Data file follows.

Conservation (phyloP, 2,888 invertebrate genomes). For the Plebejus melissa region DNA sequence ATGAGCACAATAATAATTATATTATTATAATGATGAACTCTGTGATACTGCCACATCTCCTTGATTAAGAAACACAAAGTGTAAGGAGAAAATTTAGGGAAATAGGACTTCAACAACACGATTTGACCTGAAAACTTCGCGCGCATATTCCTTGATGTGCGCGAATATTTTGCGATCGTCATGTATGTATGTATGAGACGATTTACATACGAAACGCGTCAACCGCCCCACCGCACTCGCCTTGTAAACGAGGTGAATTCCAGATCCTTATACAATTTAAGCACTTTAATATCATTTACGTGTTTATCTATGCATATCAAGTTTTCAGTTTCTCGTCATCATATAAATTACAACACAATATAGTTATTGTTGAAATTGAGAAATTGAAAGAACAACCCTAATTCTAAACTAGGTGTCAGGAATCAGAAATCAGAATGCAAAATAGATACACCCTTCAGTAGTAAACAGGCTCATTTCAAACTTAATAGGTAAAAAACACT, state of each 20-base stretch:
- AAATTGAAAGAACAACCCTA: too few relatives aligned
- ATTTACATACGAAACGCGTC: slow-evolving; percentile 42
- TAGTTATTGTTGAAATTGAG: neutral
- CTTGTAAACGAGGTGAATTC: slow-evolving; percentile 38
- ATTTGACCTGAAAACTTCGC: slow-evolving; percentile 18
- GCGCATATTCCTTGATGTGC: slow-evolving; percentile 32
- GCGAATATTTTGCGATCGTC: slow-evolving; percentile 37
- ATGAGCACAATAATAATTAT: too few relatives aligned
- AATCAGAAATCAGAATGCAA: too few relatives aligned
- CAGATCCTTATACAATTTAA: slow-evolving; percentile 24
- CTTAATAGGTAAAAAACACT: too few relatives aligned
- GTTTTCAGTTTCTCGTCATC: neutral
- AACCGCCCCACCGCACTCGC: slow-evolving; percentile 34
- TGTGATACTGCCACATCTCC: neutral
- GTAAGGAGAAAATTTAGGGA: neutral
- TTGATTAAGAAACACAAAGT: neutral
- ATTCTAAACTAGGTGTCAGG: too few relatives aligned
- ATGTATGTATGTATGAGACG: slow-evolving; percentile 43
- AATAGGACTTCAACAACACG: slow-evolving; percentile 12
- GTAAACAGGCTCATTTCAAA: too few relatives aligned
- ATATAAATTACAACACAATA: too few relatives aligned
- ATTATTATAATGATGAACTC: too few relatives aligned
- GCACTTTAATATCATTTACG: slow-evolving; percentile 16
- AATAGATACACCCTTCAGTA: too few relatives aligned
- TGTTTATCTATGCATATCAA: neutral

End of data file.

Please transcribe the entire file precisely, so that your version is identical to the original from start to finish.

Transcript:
Conservation (phyloP, 2,888 invertebrate genomes). For the Plebejus melissa region DNA sequence ATGAGCACAATAATAATTATATTATTATAATGATGAACTCTGTGATACTGCCACATCTCCTTGATTAAGAAACACAAAGTGTAAGGAGAAAATTTAGGGAAATAGGACTTCAACAACACGATTTGACCTGAAAACTTCGCGCGCATATTCCTTGATGTGCGCGAATATTTTGCGATCGTCATGTATGTATGTATGAGACGATTTACATACGAAACGCGTCAACCGCCCCACCGCACTCGCCTTGTAAACGAGGTGAATTCCAGATCCTTATACAATTTAAGCACTTTAATATCATTTACGTGTTTATCTATGCATATCAAGTTTTCAGTTTCTCGTCATCATATAAATTACAACACAATATAGTTATTGTTGAAATTGAGAAATTGAAAGAACAACCCTAATTCTAAACTAGGTGTCAGGAATCAGAAATCAGAATGCAAAATAGATACACCCTTCAGTAGTAAACAGGCTCATTTCAAACTTAATAGGTAAAAAACACT, state of each 20-base stretch:
- AAATTGAAAGAACAACCCTA: too few relatives aligned
- ATTTACATACGAAACGCGTC: slow-evolving; percentile 42
- TAGTTATTGTTGAAATTGAG: neutral
- CTTGTAAACGAGGTGAATTC: slow-evolving; percentile 38
- ATTTGACCTGAAAACTTCGC: slow-evolving; percentile 18
- GCGCATATTCCTTGATGTGC: slow-evolving; percentile 32
- GCGAATATTTTGCGATCGTC: slow-evolving; percentile 37
- ATGAGCACAATAATAATTAT: too few relatives aligned
- AATCAGAAATCAGAATGCAA: too few relatives aligned
- CAGATCCTTATACAATTTAA: slow-evolving; percentile 24
- CTTAATAGGTAAAAAACACT: too few relatives aligned
- GTTTTCAGTTTCTCGTCATC: neutral
- AACCGCCCCACCGCACTCGC: slow-evolving; percentile 34
- TGTGATACTGCCACATCTCC: neutral
- GTAAGGAGAAAATTTAGGGA: neutral
- TTGATTAAGAAACACAAAGT: neutral
- ATTCTAAACTAGGTGTCAGG: too few relatives aligned
- ATGTATGTATGTATGAGACG: slow-evolving; percentile 43
- AATAGGACTTCAACAACACG: slow-evolving; percentile 12
- GTAAACAGGCTCATTTCAAA: too few relatives aligned
- ATATAAATTACAACACAATA: too few relatives aligned
- ATTATTATAATGATGAACTC: too few relatives aligned
- GCACTTTAATATCATTTACG: slow-evolving; percentile 16
- AATAGATACACCCTTCAGTA: too few relatives aligned
- TGTTTATCTATGCATATCAA: neutral